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AFV Club 1/35 scale M36 Jackson tank destroyer

Kit: No. 35058
Scale: 1/35
Manufacturer: AFV Club, from Merit International, 626-912-2212,
Price: $41.98
Comments: Injection-molded, 543 parts (8 vinyl, 1 metal, 1 string), decals
Pros: Good turret detail, articulated suspension
Cons: Inaccurate rear deck, gun barrel is not a typical M36 unit
The long-promised AFV Club M36 tank destroyer has finally arrived, ending a streak of German subjects issued by this company.

The box announces all-new tooling for the turret and the hull/chassis, but the hull and chassis parts are the same as in AFV's previous M10 tank destroyer kits. The kit is nicely molded in medium-olive plastic. The only outstanding accessory provided is a beautifully machined metal barrel. No figures are given.

Having built the M10 kit, I encountered no surprises building the bogie units. Each is made from 12 parts and is fully articulated. The wheels have nice detail on the front, but the backs are hollow.

The M10 hull and chassis introduce a number of accuracy problems. The M36 was based on the gasoline-engined M10A1, which had a different engine deck, upper back, and lower hull plates from the diesel-engined M10. The kit changes only the exhaust system.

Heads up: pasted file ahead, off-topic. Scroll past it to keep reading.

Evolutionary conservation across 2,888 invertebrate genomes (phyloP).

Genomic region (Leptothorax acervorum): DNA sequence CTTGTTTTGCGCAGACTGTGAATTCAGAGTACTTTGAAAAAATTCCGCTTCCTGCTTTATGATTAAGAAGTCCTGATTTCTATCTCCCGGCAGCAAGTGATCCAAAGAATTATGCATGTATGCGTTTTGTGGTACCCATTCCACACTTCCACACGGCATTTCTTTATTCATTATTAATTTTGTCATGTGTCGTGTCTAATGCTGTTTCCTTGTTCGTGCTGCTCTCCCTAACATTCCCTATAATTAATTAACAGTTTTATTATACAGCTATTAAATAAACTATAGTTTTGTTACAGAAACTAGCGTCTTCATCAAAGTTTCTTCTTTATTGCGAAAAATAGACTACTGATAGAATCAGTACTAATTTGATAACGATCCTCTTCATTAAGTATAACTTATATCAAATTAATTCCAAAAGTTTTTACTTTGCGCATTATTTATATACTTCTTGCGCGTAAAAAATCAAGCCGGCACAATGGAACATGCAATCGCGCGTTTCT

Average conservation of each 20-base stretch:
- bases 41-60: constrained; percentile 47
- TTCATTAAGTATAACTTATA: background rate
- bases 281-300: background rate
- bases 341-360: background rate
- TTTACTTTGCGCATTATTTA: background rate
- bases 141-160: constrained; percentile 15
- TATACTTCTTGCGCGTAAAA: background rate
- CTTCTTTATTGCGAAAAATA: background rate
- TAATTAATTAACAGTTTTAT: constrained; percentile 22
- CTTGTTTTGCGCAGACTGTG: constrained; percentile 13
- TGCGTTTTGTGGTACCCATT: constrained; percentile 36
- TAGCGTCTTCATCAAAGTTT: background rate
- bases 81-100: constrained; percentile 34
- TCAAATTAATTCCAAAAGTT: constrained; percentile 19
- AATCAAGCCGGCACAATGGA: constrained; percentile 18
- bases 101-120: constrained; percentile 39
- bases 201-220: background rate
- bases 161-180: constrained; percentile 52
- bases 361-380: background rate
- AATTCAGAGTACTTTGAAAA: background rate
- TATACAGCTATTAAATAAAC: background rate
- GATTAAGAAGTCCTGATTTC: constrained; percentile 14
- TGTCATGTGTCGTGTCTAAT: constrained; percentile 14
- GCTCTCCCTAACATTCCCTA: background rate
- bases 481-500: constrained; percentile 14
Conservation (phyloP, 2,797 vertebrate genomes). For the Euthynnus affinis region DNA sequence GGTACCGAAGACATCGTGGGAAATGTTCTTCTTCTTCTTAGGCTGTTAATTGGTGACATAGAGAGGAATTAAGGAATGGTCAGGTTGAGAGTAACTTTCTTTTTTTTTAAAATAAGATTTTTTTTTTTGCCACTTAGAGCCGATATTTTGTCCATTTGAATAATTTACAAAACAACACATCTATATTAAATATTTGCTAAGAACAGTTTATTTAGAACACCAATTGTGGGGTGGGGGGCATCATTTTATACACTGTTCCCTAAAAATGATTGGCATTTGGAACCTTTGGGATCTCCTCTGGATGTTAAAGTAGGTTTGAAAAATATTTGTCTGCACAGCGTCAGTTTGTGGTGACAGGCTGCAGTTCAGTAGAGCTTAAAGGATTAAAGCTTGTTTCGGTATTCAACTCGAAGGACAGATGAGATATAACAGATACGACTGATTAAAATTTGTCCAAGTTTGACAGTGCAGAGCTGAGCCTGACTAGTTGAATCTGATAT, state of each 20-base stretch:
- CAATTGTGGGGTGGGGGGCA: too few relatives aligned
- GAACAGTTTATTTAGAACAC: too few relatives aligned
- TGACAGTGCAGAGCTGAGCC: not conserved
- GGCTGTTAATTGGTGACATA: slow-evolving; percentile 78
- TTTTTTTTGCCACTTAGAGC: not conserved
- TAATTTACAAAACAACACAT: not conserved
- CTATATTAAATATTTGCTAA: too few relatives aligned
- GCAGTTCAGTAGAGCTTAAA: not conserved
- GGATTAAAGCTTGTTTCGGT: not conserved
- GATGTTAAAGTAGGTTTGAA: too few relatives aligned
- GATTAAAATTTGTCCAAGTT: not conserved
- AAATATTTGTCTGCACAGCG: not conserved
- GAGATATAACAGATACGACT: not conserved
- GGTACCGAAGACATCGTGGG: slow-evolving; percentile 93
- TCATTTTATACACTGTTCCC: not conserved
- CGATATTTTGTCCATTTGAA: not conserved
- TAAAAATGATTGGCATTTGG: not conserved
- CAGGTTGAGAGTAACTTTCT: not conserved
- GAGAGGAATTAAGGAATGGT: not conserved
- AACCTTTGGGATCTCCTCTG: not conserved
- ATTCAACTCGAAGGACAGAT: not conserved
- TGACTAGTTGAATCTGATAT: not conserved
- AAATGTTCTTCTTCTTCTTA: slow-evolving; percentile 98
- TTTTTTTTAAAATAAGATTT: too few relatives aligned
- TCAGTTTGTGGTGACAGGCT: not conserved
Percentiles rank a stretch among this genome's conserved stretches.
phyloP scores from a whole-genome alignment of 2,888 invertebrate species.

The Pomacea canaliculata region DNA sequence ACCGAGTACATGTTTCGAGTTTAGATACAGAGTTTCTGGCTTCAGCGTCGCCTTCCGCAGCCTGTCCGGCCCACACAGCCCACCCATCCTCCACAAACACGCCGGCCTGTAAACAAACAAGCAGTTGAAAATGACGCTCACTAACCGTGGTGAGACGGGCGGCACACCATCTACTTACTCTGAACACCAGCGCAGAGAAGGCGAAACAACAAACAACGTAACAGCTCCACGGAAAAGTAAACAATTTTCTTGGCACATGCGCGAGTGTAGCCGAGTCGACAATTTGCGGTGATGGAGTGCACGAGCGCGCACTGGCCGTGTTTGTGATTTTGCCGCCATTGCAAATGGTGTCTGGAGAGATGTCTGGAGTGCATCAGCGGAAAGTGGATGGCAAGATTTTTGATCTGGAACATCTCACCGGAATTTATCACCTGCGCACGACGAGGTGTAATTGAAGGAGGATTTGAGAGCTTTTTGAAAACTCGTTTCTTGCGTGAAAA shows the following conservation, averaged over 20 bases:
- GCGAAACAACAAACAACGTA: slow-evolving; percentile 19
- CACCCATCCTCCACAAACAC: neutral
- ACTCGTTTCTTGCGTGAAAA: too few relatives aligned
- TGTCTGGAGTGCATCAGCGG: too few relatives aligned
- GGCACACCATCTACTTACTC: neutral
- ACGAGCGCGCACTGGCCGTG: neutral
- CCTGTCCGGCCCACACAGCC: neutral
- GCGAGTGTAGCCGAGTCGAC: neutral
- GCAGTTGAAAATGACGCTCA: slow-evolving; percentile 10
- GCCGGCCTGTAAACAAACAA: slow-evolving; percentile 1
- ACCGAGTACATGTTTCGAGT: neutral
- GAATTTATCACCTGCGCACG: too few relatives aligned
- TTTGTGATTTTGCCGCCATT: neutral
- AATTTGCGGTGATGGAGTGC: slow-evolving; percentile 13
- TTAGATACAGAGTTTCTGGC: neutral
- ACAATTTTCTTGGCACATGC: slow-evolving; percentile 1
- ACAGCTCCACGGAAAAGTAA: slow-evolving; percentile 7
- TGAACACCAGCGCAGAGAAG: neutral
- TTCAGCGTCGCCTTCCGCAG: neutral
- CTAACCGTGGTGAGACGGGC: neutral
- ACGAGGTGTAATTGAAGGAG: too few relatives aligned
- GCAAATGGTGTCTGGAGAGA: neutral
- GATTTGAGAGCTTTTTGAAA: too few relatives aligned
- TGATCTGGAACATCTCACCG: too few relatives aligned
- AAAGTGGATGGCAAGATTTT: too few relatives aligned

Builders are instructed to sand off the location marks for the bolts on the hull sides as these where present only on early production vehicles. The hull bolts are provided if you need them. The symbol for eliminating the marks is not on the illustration key, so it can be confusing.

The turret exterior consists of three main components and the metal gun barrel. A wealth of interior detail is provided. The breech assembly and gun controls are well-done. Spare ammo rounds are given and the turret ready-round racks are partially open to take the rounds if you desire.

The metal gun tube is a beautiful creation. It even has rifling in the barrel, but its accuracy is questionable. It has a strange step about an inch from the barrel end, the overall side profile doesn't match the World War II M3 90mm gun, and AFV Club portrays the least-common muzzle-brake thread protector. As in AFV's other U.S. tank destroyer kits, the gun construction includes the gimmicky spring-action recoiling barrel.

I moved the .50-cal. machine gun to the turret front, as the vehicle I was modeling, "Pork Chop," and many other WWII vehicles had this feature. It gave the crew better access to the weapon since the M36 had no hull or co-axial gun.

The kit features one-piece vinyl tracks of the T-51 rubber-block style. They are nicely molded but have a tight fit. I recommend considering replacing the kit tracks with one of AFV Club's plastic-link Sherman track sets.

I painted my kit with variety of Tamiya olive drab and khaki acrylic paints. Decals are provided for four vehicles. They where fragile and tended to break apart.

My primary reference was AF Visual - The M36 by David Doyle. I also found Allied-Axis No. 12 useful as it has a good photo of "Pork Chop." I completed my kit in 19 hours.

You can't build a World War II M36 out of the box, and I was surprised AFV Club didn't catch the detail differences. The kit is closer to the post-war M36B2, but even this requires some work. Advanced modelers who have the skill and desire might be able correct the problems and create a true M10.

- Jim Zeske


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